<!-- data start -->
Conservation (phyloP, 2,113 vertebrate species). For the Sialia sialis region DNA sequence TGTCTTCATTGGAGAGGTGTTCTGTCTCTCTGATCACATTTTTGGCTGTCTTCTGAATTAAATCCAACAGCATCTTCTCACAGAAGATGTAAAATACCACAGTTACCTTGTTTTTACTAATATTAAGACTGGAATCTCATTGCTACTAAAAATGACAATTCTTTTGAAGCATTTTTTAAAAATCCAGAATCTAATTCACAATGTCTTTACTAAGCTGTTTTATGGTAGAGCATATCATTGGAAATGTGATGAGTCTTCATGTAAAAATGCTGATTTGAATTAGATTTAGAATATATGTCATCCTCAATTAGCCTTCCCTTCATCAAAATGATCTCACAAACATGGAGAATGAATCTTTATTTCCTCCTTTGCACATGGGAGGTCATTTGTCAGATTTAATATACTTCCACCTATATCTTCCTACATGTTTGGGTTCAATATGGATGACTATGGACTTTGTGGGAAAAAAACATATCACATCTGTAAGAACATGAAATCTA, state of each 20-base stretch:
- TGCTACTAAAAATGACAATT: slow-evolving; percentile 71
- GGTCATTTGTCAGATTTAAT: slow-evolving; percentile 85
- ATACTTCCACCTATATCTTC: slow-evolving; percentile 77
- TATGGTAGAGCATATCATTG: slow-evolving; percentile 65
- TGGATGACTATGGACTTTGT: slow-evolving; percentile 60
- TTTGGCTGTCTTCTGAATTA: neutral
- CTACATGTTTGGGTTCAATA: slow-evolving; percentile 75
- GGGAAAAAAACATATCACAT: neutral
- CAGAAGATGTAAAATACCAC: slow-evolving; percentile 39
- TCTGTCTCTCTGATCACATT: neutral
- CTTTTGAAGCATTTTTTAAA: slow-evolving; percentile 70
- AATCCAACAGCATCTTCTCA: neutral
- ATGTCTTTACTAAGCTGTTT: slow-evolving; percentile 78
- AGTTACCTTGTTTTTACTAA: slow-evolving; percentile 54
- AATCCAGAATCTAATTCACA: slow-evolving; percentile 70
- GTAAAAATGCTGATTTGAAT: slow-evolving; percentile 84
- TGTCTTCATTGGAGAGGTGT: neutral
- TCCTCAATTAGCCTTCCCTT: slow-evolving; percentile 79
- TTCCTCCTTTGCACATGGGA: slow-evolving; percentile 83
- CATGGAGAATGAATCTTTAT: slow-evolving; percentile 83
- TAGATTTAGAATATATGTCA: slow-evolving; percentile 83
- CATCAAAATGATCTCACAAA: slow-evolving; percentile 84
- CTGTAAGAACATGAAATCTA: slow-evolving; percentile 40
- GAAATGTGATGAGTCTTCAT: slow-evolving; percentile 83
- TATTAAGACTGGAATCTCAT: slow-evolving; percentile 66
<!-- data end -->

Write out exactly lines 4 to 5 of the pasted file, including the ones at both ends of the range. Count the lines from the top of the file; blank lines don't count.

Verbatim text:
- ATACTTCCACCTATATCTTC: slow-evolving; percentile 77
- TATGGTAGAGCATATCATTG: slow-evolving; percentile 65